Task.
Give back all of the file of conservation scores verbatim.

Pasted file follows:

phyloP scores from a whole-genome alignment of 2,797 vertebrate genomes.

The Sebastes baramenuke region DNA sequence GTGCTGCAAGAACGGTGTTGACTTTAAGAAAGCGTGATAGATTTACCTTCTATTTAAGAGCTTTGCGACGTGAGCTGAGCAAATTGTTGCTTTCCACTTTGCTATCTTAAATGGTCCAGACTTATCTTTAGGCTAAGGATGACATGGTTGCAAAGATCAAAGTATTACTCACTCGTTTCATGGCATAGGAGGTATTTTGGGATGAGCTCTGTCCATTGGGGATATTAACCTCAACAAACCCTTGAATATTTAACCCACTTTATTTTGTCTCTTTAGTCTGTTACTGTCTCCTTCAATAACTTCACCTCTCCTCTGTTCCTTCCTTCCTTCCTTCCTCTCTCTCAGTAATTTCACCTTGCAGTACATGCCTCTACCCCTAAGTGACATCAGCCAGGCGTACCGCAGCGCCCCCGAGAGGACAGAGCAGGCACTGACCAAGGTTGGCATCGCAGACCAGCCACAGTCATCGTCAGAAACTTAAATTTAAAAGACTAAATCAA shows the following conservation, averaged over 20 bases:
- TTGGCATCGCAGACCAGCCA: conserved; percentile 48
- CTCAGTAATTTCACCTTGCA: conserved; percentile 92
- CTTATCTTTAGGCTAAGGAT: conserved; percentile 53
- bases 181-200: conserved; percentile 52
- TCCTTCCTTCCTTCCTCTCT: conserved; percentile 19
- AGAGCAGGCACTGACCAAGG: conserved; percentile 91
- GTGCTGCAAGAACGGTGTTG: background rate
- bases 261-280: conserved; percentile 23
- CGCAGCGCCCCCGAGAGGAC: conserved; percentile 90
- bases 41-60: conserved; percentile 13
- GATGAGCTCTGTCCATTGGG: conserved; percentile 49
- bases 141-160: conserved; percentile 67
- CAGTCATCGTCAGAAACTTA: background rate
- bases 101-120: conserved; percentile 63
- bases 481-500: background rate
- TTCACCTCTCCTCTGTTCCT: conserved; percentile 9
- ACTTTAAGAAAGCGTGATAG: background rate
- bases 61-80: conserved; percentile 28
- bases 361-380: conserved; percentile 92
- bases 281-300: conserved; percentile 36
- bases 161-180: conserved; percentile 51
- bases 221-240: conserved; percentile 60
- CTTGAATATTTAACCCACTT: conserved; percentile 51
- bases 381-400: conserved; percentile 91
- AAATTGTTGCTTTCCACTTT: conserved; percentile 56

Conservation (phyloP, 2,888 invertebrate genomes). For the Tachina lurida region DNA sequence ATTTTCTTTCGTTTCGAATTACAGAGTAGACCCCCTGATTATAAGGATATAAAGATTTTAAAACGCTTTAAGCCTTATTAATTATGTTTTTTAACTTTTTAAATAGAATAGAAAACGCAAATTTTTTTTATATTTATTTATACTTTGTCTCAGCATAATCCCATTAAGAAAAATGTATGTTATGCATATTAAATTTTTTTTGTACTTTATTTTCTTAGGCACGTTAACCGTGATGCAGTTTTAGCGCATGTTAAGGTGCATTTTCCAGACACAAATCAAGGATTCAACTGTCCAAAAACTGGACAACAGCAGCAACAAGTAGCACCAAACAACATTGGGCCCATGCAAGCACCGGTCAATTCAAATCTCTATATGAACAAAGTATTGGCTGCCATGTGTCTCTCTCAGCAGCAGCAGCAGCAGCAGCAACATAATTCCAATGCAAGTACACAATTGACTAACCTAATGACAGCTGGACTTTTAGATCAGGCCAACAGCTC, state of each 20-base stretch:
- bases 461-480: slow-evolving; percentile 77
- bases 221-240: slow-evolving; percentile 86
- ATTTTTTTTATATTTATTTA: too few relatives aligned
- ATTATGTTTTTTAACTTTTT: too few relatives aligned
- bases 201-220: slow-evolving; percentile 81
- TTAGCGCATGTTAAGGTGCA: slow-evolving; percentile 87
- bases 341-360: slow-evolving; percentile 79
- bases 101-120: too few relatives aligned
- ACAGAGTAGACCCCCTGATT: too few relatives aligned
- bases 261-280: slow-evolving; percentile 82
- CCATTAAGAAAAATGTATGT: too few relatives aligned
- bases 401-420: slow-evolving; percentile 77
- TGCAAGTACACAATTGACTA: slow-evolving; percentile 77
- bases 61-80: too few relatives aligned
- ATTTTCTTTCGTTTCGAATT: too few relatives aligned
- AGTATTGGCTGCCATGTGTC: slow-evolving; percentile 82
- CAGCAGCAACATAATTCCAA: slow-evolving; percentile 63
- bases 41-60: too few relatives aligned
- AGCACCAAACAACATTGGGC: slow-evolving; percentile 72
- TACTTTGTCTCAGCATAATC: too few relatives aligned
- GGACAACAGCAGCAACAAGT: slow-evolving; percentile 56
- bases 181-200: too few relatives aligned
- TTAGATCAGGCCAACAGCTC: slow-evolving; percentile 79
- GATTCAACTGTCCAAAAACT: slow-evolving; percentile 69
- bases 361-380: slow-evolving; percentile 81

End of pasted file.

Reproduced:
phyloP scores from a whole-genome alignment of 2,797 vertebrate genomes.

The Sebastes baramenuke region DNA sequence GTGCTGCAAGAACGGTGTTGACTTTAAGAAAGCGTGATAGATTTACCTTCTATTTAAGAGCTTTGCGACGTGAGCTGAGCAAATTGTTGCTTTCCACTTTGCTATCTTAAATGGTCCAGACTTATCTTTAGGCTAAGGATGACATGGTTGCAAAGATCAAAGTATTACTCACTCGTTTCATGGCATAGGAGGTATTTTGGGATGAGCTCTGTCCATTGGGGATATTAACCTCAACAAACCCTTGAATATTTAACCCACTTTATTTTGTCTCTTTAGTCTGTTACTGTCTCCTTCAATAACTTCACCTCTCCTCTGTTCCTTCCTTCCTTCCTTCCTCTCTCTCAGTAATTTCACCTTGCAGTACATGCCTCTACCCCTAAGTGACATCAGCCAGGCGTACCGCAGCGCCCCCGAGAGGACAGAGCAGGCACTGACCAAGGTTGGCATCGCAGACCAGCCACAGTCATCGTCAGAAACTTAAATTTAAAAGACTAAATCAA shows the following conservation, averaged over 20 bases:
- TTGGCATCGCAGACCAGCCA: conserved; percentile 48
- CTCAGTAATTTCACCTTGCA: conserved; percentile 92
- CTTATCTTTAGGCTAAGGAT: conserved; percentile 53
- bases 181-200: conserved; percentile 52
- TCCTTCCTTCCTTCCTCTCT: conserved; percentile 19
- AGAGCAGGCACTGACCAAGG: conserved; percentile 91
- GTGCTGCAAGAACGGTGTTG: background rate
- bases 261-280: conserved; percentile 23
- CGCAGCGCCCCCGAGAGGAC: conserved; percentile 90
- bases 41-60: conserved; percentile 13
- GATGAGCTCTGTCCATTGGG: conserved; percentile 49
- bases 141-160: conserved; percentile 67
- CAGTCATCGTCAGAAACTTA: background rate
- bases 101-120: conserved; percentile 63
- bases 481-500: background rate
- TTCACCTCTCCTCTGTTCCT: conserved; percentile 9
- ACTTTAAGAAAGCGTGATAG: background rate
- bases 61-80: conserved; percentile 28
- bases 361-380: conserved; percentile 92
- bases 281-300: conserved; percentile 36
- bases 161-180: conserved; percentile 51
- bases 221-240: conserved; percentile 60
- CTTGAATATTTAACCCACTT: conserved; percentile 51
- bases 381-400: conserved; percentile 91
- AAATTGTTGCTTTCCACTTT: conserved; percentile 56

Conservation (phyloP, 2,888 invertebrate genomes). For the Tachina lurida region DNA sequence ATTTTCTTTCGTTTCGAATTACAGAGTAGACCCCCTGATTATAAGGATATAAAGATTTTAAAACGCTTTAAGCCTTATTAATTATGTTTTTTAACTTTTTAAATAGAATAGAAAACGCAAATTTTTTTTATATTTATTTATACTTTGTCTCAGCATAATCCCATTAAGAAAAATGTATGTTATGCATATTAAATTTTTTTTGTACTTTATTTTCTTAGGCACGTTAACCGTGATGCAGTTTTAGCGCATGTTAAGGTGCATTTTCCAGACACAAATCAAGGATTCAACTGTCCAAAAACTGGACAACAGCAGCAACAAGTAGCACCAAACAACATTGGGCCCATGCAAGCACCGGTCAATTCAAATCTCTATATGAACAAAGTATTGGCTGCCATGTGTCTCTCTCAGCAGCAGCAGCAGCAGCAGCAACATAATTCCAATGCAAGTACACAATTGACTAACCTAATGACAGCTGGACTTTTAGATCAGGCCAACAGCTC, state of each 20-base stretch:
- bases 461-480: slow-evolving; percentile 77
- bases 221-240: slow-evolving; percentile 86
- ATTTTTTTTATATTTATTTA: too few relatives aligned
- ATTATGTTTTTTAACTTTTT: too few relatives aligned
- bases 201-220: slow-evolving; percentile 81
- TTAGCGCATGTTAAGGTGCA: slow-evolving; percentile 87
- bases 341-360: slow-evolving; percentile 79
- bases 101-120: too few relatives aligned
- ACAGAGTAGACCCCCTGATT: too few relatives aligned
- bases 261-280: slow-evolving; percentile 82
- CCATTAAGAAAAATGTATGT: too few relatives aligned
- bases 401-420: slow-evolving; percentile 77
- TGCAAGTACACAATTGACTA: slow-evolving; percentile 77
- bases 61-80: too few relatives aligned
- ATTTTCTTTCGTTTCGAATT: too few relatives aligned
- AGTATTGGCTGCCATGTGTC: slow-evolving; percentile 82
- CAGCAGCAACATAATTCCAA: slow-evolving; percentile 63
- bases 41-60: too few relatives aligned
- AGCACCAAACAACATTGGGC: slow-evolving; percentile 72
- TACTTTGTCTCAGCATAATC: too few relatives aligned
- GGACAACAGCAGCAACAAGT: slow-evolving; percentile 56
- bases 181-200: too few relatives aligned
- TTAGATCAGGCCAACAGCTC: slow-evolving; percentile 79
- GATTCAACTGTCCAAAAACT: slow-evolving; percentile 69
- bases 361-380: slow-evolving; percentile 81